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The ‘lite beer’ election: Infrastructures

The Long View

Part 2

In a previous column, I asserted that our choices in the forthcoming presidential election are not only too narrow, but that the parties and candidates are refusing to deal with the really difficult problems that confront us. Among them are three sets of crumbling infrastructure: the physical infrastructure of roads, rails, bridges and public facilities; the health care system; and the higher education system.

These problems did not arise overnight.

For decades, budget tightening has put off needed repairs to public facilities of all sorts. Now bridges are starting to fall, poor conditions on roads are being cited more often as contributory to fatal accidents, and railroad stations are being shut just as demand for non-highway transportation rises. If we don’t act now, there will be disasters and slowdowns that will impact our economy. Recently, we’ve been told that the choices are of the ‘lite beer” sort, between paying the salaries of firemen and teachers, and fixing the highways. That’s nonsense; we need and must have both. Everyone knows that the solution on physical infrastructure lies in new taxes and bonds — which are anathema to voters, and so are not discussed.

Our cowardly public officials don’t dare tell voters this difficult truth for fear of losing their jobs. The fact remains that the overall U.S. tax rate is lower than that of many other Western countries, and that in those other countries public facilities are not only keeping pace with the times, but positively influencing development and trade — Europe’s rail system is one example.

As for health care, most families in the USA are one serious illness away from bankruptcy. Yet neither party has an overall plan for lowering health care costs and raising health care delivery. Our current system is just a gold mine for the insurance companies, with everyone else suffering: the doctors, nurses, hospitals and nursing home workers on the supply side, and the patients, especially the elderly and the very young, on the demand side, along with non-health-care company employers who must foot the bill for a good chunk of the insured.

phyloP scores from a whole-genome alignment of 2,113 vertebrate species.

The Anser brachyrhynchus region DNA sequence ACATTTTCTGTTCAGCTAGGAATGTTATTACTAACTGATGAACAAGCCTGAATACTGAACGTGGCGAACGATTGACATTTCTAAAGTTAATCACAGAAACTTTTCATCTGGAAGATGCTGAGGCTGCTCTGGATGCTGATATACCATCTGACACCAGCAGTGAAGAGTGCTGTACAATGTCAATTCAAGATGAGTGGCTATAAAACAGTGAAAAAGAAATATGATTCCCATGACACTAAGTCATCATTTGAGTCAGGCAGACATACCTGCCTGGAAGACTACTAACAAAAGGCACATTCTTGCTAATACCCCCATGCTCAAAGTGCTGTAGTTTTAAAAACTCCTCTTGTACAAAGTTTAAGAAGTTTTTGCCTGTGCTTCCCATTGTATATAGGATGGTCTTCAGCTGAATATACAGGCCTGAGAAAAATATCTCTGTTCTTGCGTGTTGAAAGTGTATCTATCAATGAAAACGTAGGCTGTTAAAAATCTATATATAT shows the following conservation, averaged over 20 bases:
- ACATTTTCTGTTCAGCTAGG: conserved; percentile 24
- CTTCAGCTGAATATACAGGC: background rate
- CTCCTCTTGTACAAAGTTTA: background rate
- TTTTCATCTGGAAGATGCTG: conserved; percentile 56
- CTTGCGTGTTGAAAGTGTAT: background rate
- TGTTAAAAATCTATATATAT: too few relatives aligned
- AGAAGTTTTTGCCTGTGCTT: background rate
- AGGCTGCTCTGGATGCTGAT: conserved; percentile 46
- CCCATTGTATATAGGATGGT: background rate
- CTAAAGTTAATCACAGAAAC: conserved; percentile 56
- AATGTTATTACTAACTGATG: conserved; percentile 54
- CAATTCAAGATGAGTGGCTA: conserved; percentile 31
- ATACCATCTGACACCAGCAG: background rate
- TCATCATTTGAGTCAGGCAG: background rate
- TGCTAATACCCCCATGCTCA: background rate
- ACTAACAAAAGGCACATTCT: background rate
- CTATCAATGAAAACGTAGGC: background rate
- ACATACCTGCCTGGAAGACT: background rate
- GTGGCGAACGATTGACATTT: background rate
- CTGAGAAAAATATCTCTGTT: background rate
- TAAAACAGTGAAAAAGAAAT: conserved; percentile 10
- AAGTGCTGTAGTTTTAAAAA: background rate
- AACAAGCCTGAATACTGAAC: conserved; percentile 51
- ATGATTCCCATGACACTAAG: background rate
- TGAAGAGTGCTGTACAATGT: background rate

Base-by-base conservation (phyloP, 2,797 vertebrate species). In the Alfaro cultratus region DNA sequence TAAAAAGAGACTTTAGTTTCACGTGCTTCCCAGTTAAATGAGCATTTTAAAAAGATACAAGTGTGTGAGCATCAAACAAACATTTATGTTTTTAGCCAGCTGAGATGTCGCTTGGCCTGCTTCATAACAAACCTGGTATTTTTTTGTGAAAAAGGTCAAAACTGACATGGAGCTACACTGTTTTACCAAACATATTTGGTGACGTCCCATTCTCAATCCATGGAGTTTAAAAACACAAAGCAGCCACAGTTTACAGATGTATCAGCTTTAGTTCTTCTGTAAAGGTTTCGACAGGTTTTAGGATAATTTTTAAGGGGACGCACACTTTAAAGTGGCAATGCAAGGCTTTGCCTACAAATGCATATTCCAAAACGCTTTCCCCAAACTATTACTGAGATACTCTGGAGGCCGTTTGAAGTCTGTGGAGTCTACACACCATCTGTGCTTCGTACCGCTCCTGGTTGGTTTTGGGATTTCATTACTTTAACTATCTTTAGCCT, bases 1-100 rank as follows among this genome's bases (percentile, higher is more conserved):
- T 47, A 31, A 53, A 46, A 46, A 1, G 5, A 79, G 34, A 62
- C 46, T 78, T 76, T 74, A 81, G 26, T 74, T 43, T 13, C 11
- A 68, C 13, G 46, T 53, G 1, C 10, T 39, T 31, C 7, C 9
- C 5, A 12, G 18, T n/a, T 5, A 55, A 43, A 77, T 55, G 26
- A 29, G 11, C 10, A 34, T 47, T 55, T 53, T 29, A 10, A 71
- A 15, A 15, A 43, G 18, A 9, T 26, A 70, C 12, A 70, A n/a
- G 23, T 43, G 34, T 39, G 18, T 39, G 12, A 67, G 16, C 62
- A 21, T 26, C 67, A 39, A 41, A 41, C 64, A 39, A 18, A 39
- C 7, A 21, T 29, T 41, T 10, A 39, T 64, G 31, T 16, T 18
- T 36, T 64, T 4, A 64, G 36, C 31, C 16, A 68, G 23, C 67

We pay more, per capita, for our health care than the citizens of any other Western nation do, and have worse outcomes — our people die younger, our infant mortality is higher and our physical health is lower. American medicine does have some top of the line facilities, doctors and equipment, but for the majority of the population, the general quality of our care is spotty and in some areas is downright shoddy. To fix this will require radical reworking of all elements of the system. That cannot happen when for-profit insurance companies are at the center of the system and the problem.

Providers must also be reformed. A Los Angeles hospital recently admitted that it charged an insurance provider $1,000 for a scan for which it would have charged the individual $250 in cash. What is the true price of the scan? More likely at the low end than at the high. Medicare, the largest underwriter of prescription drug purchases, is forbidden by law to negotiate lower prices for consumers by obtaining quantity discounts from pharmaceutical manufacturers. With restrictions like that, no wonder our costs for care are so high.

But the pharmaceutical companies make a profit on the same drugs sold in the United States in, for instance, Canada, where governmental bulk buying discounts are the rule, and they haven’t all stopped doing business in India, where they are forced to provide generics at low cost. Nor are consumers without blame; most health-care consumers would lower their costs if they would take advantage of preventive care and address conditions before they become severe.

As for education, if our economy is going to require that to be eligible for a middle-class job you must first obtain a college degree, then the astronomical cost of obtaining such an education must be brought down, among other reasons, because it is killing the economy. The full effects of having several generations of young men and women graduating with tremendous burdens of debt has not yet been felt, but it should be clear that young men and women carrying large college debts will not be able to buy new cars, new homes or the other goods that our hyper-consumer-driven economy needs them to do in order for that economy to continue providing jobs.

In a third article, I’ll tackle a few other matters that our major parties and candidates will not adequately address, such as the deterioration of our environment and the pernicious effects of too much money in politics.

Salisbury resident Tom Shachtman has written more than two dozen books and many television documentaries.